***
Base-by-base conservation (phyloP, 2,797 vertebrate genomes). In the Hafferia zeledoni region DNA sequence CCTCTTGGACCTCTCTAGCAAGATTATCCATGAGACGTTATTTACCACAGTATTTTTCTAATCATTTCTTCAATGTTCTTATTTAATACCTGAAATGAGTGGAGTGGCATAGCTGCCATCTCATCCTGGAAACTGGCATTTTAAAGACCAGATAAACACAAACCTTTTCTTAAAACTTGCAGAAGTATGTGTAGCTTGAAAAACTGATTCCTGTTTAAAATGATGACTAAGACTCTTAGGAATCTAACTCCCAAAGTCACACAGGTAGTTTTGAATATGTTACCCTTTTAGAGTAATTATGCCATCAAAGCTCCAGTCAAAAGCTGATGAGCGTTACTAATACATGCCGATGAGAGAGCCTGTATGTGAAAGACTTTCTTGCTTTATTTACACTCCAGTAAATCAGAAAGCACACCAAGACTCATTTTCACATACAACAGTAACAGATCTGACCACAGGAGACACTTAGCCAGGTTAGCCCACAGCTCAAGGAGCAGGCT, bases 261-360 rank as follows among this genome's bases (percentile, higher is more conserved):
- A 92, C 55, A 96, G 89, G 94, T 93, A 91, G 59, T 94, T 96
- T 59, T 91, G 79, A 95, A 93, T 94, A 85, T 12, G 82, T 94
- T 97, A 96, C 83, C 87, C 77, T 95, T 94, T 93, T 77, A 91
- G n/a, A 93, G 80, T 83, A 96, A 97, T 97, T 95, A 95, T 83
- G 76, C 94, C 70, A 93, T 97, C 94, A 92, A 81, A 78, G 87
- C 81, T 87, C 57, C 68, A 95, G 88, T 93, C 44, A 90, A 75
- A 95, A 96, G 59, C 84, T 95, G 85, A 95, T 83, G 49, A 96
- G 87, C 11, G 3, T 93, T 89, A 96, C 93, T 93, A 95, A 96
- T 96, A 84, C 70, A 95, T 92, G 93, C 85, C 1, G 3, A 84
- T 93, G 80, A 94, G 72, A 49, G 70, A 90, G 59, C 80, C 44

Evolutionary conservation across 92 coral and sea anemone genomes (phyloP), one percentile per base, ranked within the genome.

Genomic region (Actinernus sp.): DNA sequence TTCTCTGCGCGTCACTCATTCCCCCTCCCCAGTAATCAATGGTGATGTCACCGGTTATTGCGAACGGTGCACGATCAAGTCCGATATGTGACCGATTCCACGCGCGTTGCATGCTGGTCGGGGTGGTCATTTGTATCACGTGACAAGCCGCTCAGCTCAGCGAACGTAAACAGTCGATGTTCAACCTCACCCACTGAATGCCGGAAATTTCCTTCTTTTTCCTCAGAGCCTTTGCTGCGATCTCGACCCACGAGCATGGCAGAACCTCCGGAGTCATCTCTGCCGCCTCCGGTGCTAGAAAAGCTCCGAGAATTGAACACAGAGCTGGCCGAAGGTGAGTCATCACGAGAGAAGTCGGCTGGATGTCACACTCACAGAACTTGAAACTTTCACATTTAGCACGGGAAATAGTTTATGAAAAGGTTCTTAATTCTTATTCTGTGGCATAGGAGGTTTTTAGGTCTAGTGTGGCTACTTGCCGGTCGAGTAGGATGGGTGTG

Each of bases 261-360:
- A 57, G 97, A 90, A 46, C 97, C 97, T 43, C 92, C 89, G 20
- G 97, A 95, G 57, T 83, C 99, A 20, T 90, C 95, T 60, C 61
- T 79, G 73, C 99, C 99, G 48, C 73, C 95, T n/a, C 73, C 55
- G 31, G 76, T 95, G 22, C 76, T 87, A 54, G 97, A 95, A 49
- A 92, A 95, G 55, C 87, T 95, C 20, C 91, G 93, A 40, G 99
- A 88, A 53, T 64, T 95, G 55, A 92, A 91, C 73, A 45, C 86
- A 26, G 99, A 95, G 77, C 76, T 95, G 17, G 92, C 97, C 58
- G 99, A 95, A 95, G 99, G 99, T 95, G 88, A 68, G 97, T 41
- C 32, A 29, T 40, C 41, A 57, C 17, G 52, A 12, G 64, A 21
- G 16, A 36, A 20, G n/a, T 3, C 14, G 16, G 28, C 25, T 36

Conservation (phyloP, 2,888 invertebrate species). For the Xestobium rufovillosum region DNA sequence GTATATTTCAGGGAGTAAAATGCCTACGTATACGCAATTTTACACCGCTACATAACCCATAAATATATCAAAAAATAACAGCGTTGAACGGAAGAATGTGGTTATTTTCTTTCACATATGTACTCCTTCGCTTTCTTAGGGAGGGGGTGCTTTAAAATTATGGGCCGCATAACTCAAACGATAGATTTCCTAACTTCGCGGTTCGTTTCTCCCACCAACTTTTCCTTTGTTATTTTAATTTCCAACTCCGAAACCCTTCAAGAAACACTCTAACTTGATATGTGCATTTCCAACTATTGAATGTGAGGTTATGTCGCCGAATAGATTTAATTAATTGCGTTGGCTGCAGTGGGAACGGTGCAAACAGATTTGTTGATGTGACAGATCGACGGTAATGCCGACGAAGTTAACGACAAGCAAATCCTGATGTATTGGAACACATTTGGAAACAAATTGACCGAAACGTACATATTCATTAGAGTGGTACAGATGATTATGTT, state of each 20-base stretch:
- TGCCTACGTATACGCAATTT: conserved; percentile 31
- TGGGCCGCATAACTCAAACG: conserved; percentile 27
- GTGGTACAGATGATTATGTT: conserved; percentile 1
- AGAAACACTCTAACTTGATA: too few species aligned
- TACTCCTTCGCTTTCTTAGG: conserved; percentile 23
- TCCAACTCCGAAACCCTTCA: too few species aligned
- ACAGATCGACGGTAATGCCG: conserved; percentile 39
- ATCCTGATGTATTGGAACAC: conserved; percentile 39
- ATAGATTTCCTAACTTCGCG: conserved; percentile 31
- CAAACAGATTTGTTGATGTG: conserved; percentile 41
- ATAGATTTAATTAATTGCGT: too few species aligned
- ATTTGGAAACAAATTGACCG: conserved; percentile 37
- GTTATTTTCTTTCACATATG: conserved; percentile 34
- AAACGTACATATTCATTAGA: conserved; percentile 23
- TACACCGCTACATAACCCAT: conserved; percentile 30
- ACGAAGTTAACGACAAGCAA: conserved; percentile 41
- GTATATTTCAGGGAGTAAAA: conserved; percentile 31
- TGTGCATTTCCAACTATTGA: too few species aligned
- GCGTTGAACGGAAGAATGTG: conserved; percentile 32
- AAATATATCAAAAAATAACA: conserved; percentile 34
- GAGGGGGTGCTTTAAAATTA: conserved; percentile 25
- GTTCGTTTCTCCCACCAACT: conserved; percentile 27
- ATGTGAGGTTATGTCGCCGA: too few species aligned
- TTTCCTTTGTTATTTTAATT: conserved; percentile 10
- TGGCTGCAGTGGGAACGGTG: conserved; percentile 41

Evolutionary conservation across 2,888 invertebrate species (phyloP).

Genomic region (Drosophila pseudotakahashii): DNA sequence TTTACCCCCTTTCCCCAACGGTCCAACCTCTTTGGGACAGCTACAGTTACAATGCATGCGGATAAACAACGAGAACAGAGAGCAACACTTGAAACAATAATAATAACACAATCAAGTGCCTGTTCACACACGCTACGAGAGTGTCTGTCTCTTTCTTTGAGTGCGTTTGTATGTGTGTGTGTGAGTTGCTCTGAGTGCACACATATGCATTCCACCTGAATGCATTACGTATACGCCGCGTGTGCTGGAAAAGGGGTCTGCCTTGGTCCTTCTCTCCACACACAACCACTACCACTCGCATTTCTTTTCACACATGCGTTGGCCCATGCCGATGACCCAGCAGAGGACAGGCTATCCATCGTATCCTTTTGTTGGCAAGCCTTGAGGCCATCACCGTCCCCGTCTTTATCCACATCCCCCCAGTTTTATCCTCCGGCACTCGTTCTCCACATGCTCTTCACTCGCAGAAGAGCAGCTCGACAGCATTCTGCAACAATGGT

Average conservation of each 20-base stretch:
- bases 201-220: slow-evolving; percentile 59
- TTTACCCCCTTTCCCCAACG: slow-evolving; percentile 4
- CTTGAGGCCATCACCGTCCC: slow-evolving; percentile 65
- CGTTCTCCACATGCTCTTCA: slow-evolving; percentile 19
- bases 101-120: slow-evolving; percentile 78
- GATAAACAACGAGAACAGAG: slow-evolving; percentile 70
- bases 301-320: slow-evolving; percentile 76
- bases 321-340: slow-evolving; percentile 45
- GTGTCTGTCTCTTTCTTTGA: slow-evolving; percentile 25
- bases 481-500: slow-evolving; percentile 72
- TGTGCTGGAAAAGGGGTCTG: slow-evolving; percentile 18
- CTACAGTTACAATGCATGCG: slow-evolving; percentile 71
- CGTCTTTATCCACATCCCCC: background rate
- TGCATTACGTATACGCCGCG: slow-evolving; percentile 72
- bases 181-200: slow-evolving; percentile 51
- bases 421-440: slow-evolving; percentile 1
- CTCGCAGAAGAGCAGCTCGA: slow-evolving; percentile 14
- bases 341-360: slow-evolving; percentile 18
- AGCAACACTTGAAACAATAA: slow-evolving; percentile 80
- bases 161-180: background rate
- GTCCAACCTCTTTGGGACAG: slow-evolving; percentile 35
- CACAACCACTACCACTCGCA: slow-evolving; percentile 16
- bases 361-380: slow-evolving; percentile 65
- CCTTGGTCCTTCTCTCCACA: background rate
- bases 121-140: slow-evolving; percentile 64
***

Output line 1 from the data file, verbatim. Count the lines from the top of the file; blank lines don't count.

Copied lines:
Base-by-base conservation (phyloP, 2,797 vertebrate genomes). In the Hafferia zeledoni region DNA sequence CCTCTTGGACCTCTCTAGCAAGATTATCCATGAGACGTTATTTACCACAGTATTTTTCTAATCATTTCTTCAATGTTCTTATTTAATACCTGAAATGAGTGGAGTGGCATAGCTGCCATCTCATCCTGGAAACTGGCATTTTAAAGACCAGATAAACACAAACCTTTTCTTAAAACTTGCAGAAGTATGTGTAGCTTGAAAAACTGATTCCTGTTTAAAATGATGACTAAGACTCTTAGGAATCTAACTCCCAAAGTCACACAGGTAGTTTTGAATATGTTACCCTTTTAGAGTAATTATGCCATCAAAGCTCCAGTCAAAAGCTGATGAGCGTTACTAATACATGCCGATGAGAGAGCCTGTATGTGAAAGACTTTCTTGCTTTATTTACACTCCAGTAAATCAGAAAGCACACCAAGACTCATTTTCACATACAACAGTAACAGATCTGACCACAGGAGACACTTAGCCAGGTTAGCCCACAGCTCAAGGAGCAGGCT, bases 261-360 rank as follows among this genome's bases (percentile, higher is more conserved):